Each day, you will want to work on sight words.  There is a list of 220 sight words that was developed by Edward Dolch that are used the most in the English Language.  These words are sight words and are not meant to be sounded out.  There are other words that should be sight words besides those 220, but these are the most common used in our English language.  You can purchase a set of these to put on flashcards, or create cards yourself.  You can also find powerpoints online that are created using these words.  Some have sound and will say the word and will only give them 3 seconds to say it before the powerpoint says it.  My favorite resource for these online is Mrs. Perkins website online.  She has a variety of available activities for use on the dolch sight words that include the powerpoints.http://www.mrsperkins.com/dolch-audio.html

When working with flashcards or powerpoints for learning the sight words, it is important to only give a slow count to 3 for your child to recognize and say the word.  If they don’t then you say it for them.  You want to learn what these words are, because later when reading, you will want to do the same thing when they see the word in text.  You will not want them trying to sound these words out. 

To learn these sight words, start with 3 to five words depending on your child’s pacing needs.  Show them the word, say the word.  Place the word on the table in front of them. Say the word and have them repeat you. After giving a second word, have them pick up the first word, say what it is and lay it down.  If they do not recall within 3 seconds say it for them and have them repeat it before setting the word down.  Give a third word, have them repeat it.  Go back to the first word, have them pick it up, say the word and place it down.  Do this until you get to about 5 words on the first day.  Then work with those five, mixing them up and repeating the activity of picking each word up and saying what it is and placing it down. Repeat this, having them try to remember it the next time.  Mix the cards up each time and add words each day at a pacing that fits them.   Normally you can add 3 to 5 words each day.  You will want to go over all of the words, but once you have had a few days of adding words, you will pick 5 old words and 3-5 new words to use for practice each day.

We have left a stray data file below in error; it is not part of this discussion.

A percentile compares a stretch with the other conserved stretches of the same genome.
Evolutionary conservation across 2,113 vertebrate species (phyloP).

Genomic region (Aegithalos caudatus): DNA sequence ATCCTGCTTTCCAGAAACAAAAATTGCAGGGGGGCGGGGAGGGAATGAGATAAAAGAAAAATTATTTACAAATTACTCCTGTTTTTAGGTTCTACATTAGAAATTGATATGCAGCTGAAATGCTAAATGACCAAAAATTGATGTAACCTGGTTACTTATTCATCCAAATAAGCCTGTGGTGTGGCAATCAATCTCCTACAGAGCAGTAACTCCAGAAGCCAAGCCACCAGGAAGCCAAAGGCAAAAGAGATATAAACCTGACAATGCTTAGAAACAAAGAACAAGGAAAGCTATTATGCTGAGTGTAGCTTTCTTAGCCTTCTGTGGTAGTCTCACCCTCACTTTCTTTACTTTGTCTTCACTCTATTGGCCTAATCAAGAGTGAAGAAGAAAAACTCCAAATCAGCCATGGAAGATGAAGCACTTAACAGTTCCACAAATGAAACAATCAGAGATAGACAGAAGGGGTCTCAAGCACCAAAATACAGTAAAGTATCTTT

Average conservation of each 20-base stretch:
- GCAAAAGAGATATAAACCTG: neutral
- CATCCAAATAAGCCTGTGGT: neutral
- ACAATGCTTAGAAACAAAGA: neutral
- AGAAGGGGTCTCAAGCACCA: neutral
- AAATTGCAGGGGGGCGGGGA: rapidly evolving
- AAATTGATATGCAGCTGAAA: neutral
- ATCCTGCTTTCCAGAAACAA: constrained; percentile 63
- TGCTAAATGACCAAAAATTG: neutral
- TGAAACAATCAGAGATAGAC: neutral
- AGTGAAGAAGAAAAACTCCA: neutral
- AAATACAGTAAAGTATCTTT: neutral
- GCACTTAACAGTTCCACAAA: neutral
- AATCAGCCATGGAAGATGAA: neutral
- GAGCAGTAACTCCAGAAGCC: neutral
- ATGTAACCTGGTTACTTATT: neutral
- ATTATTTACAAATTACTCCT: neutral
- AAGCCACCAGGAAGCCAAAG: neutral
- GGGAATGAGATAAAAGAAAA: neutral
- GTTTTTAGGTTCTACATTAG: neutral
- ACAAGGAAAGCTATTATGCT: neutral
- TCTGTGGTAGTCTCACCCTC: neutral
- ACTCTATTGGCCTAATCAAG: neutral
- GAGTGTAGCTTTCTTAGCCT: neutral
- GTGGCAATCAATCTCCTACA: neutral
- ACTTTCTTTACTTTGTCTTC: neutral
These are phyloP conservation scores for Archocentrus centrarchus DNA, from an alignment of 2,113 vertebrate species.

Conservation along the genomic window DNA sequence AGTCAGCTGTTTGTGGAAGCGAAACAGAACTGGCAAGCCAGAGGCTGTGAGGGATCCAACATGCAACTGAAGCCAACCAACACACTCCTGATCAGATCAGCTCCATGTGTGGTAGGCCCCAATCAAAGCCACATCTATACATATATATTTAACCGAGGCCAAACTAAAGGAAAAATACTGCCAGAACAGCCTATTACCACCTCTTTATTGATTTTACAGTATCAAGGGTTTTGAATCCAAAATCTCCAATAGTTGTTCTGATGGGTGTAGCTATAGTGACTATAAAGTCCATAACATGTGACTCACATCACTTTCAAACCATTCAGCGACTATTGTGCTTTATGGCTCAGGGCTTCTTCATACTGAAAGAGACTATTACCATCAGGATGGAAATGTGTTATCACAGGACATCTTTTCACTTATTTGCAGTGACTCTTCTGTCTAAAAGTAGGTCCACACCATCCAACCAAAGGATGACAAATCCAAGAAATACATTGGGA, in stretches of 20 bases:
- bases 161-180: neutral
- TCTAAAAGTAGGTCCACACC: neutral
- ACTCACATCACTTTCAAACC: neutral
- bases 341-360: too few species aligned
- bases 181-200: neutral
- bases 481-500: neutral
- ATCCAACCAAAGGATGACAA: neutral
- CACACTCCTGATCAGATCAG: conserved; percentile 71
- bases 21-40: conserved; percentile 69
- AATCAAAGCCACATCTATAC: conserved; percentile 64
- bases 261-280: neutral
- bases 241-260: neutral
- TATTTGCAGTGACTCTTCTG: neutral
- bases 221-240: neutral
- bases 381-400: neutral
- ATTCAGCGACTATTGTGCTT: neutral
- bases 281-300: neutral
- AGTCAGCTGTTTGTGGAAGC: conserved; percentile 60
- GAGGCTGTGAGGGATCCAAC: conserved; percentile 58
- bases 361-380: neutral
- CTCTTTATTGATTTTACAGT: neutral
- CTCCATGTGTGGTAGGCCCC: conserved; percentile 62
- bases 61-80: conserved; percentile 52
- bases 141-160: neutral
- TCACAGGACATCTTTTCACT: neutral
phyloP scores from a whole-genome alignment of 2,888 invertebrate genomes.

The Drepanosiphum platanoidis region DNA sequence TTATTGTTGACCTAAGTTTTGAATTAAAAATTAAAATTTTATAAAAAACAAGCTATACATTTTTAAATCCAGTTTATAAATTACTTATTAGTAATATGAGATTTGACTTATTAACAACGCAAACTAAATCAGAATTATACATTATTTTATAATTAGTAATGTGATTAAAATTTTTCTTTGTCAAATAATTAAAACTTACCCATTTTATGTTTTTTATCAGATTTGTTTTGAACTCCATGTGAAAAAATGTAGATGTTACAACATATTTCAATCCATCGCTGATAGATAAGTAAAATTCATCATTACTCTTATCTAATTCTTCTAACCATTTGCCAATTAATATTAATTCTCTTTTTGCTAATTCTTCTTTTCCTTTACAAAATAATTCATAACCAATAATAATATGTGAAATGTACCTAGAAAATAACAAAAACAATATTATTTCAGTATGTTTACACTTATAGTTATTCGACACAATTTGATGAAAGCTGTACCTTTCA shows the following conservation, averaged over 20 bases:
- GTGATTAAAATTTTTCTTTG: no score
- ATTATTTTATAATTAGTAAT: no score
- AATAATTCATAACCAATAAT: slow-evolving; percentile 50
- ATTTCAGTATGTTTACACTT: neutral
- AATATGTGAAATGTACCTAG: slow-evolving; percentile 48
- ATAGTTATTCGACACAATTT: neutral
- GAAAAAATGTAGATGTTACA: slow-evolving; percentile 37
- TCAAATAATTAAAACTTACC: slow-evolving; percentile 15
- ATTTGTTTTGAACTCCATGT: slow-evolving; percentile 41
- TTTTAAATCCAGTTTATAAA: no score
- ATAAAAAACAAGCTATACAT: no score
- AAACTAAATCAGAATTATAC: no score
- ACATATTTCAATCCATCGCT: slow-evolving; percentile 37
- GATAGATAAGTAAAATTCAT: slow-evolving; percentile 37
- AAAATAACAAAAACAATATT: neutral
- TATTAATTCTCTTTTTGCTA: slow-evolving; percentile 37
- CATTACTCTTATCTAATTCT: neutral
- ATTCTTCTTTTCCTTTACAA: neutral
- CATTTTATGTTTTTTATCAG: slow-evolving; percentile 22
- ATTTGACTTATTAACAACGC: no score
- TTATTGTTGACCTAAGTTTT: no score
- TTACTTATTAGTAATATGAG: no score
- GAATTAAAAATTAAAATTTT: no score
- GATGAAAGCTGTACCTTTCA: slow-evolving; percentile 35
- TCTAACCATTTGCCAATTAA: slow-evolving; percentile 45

One activity I like and comes from, “How to Teach your Dyslexic Child to Read” but I have adapted to include other ideas is to play a word game.  To play the game:

1. Take about 10 of the words.

2. Place them facing up where you can see the words

3. Use a toy car, little people or other fun moveable object.  Each of you has one.

4.  Place your object in front of you on the edge of the table of words. 

5. Each of you take turns saying a word or you say all the words. 

6. After saying the, you both race to the word.  You should hesitate to allow them to win most of the cards.

You can search in any search engine to find the 220 sight words, but using the link above gets you several lists in building order. Teach them in that order for great success.  Once certain words are learned put them in a stack together to be reviewed as needed.  Start with the first list “pre-primer list” and work your way up.